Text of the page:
One change in Thor’s character that is immediately recognizable in this film is that his childish wanting-to-fight attitude from the previous movie has been replaced with a more mature willing-to-fight attitude. Rather than taking pleasure in it, he sees battle as his duty, to protect the nine realms. A late scene speech confirms this. Furthermore, due to a couple of scenes that shall not spoiled, he’s facing some true emotional pain. Thus, there is more character development here than there ever was before. This is a welcome inclusion and helps make him more likable, more like someone we would want to cheer for rather than someone we’re supposed to. This by no means makes Thor someone worth watching, but it’s a step in the right direction and if the excellent foreboding final shot is any indication, there are some truly exciting things on the horizon for the muscular god.

But hope for future greatness is not relevant to this current product. There is still a lot of bombastic action, as is common in all superhero movies, but little reason to care, mainly due to a somewhat confusing central story, some grating comic relief side characters and a bland enemy. Kat Dennings, in particular, tries far too hard here, cracking jokes at every turn to the point of obnoxiousness, while the enemies are faceless drones with masks akin to the emotionless one Michael Myers wears in the “Halloween” films. Despite an interesting dual hero/villain role for Loki (that is, unfortunately, far too short to have much impact), there’s little to keep one’s interest here.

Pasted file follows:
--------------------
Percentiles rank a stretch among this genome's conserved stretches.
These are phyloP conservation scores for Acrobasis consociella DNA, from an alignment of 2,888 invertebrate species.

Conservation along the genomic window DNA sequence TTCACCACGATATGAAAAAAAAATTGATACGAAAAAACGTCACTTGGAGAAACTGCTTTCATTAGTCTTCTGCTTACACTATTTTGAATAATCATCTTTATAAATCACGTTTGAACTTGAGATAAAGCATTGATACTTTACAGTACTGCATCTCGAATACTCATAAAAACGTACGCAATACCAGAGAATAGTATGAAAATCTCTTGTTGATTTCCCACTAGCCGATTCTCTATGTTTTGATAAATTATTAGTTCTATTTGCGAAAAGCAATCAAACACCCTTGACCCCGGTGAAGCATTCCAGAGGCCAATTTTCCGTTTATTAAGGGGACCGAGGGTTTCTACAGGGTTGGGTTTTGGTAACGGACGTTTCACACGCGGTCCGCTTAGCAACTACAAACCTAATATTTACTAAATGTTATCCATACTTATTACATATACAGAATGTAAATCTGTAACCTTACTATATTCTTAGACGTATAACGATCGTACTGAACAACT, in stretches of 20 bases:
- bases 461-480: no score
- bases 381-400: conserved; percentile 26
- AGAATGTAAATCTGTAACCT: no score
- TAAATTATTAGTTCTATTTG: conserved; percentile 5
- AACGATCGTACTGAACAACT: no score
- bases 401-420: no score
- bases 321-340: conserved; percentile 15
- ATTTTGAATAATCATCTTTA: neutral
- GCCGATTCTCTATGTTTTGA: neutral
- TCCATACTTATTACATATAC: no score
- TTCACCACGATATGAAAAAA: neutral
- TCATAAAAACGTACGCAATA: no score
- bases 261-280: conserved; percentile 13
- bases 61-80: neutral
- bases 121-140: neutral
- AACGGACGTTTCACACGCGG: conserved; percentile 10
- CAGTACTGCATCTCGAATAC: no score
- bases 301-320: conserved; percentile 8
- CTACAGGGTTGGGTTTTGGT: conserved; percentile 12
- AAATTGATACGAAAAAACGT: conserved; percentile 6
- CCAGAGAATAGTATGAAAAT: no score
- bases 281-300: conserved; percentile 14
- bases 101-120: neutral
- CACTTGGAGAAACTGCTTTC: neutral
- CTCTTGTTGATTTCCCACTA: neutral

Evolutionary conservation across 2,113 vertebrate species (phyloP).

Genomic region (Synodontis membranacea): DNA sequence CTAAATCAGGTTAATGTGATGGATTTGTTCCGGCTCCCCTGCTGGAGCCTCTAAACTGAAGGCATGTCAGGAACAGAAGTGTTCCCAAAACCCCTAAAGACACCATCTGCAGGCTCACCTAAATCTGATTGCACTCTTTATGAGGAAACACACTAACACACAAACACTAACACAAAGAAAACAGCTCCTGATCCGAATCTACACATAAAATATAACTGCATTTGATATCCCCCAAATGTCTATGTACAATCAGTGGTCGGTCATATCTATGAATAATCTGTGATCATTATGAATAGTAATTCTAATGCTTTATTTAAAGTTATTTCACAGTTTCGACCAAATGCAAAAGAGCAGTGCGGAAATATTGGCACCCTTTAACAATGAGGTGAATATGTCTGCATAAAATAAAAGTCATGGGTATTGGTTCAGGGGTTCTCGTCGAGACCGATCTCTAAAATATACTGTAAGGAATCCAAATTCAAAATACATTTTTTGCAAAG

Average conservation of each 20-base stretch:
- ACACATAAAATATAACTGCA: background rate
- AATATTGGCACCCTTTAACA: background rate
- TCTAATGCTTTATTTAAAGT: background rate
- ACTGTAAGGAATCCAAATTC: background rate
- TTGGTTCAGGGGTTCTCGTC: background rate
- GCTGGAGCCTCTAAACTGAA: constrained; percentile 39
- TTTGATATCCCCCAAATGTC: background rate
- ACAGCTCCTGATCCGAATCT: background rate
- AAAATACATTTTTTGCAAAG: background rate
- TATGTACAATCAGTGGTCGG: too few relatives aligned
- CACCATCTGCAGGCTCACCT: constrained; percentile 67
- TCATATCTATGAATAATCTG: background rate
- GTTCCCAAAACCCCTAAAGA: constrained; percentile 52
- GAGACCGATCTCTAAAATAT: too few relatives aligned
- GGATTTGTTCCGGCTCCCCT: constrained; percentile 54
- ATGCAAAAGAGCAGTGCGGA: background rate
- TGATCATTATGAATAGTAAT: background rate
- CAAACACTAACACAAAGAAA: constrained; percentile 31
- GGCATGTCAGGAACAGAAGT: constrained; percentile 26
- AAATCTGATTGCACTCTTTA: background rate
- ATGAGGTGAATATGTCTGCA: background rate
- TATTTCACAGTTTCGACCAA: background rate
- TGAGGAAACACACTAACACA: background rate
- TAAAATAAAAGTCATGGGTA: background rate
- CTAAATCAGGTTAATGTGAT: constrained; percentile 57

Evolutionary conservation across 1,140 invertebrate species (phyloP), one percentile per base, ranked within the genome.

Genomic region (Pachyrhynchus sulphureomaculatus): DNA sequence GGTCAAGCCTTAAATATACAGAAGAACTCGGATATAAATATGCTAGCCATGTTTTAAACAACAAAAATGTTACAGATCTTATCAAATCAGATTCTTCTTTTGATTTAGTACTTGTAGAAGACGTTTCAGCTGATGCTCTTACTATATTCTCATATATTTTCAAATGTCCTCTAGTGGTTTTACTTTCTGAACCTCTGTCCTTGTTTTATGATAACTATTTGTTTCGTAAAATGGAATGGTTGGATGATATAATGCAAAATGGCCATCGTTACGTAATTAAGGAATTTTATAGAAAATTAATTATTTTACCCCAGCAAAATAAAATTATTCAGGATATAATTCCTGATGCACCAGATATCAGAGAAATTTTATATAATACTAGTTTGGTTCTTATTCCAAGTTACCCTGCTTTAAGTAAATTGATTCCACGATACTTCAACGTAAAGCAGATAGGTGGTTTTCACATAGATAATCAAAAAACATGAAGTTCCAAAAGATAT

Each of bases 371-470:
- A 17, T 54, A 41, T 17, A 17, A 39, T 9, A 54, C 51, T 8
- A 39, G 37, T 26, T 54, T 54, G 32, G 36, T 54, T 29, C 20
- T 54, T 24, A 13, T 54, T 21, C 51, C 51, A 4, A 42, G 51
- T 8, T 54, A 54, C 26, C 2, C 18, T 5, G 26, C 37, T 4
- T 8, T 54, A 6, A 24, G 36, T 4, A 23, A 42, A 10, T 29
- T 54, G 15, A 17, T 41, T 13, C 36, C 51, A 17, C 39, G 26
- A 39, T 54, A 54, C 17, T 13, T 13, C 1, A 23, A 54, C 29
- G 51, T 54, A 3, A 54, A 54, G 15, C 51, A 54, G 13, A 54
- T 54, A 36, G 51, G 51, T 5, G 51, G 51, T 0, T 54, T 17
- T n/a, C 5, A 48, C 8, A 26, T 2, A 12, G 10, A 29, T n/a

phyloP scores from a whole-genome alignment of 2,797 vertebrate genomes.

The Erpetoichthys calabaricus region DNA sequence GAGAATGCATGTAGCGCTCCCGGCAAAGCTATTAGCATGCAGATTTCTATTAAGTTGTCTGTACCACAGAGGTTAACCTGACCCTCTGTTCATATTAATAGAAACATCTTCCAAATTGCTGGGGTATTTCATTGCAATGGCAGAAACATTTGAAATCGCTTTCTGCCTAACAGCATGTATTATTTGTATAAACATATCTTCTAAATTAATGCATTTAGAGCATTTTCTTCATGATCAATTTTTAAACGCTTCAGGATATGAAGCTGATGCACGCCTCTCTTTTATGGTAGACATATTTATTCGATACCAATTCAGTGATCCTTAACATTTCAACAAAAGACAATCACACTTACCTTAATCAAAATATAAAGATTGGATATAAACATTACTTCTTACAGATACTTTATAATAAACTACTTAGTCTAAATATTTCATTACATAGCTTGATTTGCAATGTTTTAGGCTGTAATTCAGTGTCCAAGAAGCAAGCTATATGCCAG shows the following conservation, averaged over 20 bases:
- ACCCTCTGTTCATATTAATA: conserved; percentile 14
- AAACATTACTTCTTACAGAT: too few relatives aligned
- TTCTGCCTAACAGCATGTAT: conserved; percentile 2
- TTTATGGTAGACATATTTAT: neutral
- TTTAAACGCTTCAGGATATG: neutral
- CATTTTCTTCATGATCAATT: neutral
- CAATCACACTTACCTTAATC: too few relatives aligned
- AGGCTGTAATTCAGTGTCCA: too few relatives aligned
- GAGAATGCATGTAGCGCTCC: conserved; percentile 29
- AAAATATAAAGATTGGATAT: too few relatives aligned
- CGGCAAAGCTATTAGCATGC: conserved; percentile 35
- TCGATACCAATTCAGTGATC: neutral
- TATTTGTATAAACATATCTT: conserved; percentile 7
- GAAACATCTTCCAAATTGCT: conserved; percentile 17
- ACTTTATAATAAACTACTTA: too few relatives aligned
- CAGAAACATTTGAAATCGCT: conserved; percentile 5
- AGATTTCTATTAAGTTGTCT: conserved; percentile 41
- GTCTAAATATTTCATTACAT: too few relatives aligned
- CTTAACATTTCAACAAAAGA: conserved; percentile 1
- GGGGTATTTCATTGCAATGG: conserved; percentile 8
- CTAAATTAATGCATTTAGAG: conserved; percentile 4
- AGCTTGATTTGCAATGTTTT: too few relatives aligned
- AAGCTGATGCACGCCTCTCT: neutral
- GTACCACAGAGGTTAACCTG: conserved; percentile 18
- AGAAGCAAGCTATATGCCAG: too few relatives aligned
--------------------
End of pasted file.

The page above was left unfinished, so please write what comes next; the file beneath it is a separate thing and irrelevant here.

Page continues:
Where “Thor: The Dark World” really finds its inspiration is in its action heavy finale. It’s so exciting, you’ll find yourself caring about what’s happening, even if you don’t really care about why. Other superhero movies, including this year’s “Iron Man 3” and “Man of Steel,” went far too over-the-top with their endings. The action came so fast and heavy that it was difficult to not become numb to it. Due to the film’s set-up, the characters see themselves flying through multiple vortexes, constantly transporting from place to place and narrowly escaping disaster. This allows for a variety other similar films can’t afford and it keeps you on your toes because what happens next is likely to be different and unexpected.

“Thor: The Dark World” isn’t without other merits either. It has some mildly amusing humor and one absolutely terrific off-kilter cameo from another popular Marvel character, but the film as a whole is decidedly lackluster, and that’s even if you don’t take into account how the 3D glasses further dim an already visually dark movie. In the end, it really is a shame all of the film’s inspiration comes from its action rather than its story because the latter trumps the former every time. “Thor: The Dark World” is kind of like a Stairmaster work out machine. You’re technically taking steps up, but you’re not really going anywhere.

Thor: The Dark World receives 2.5/5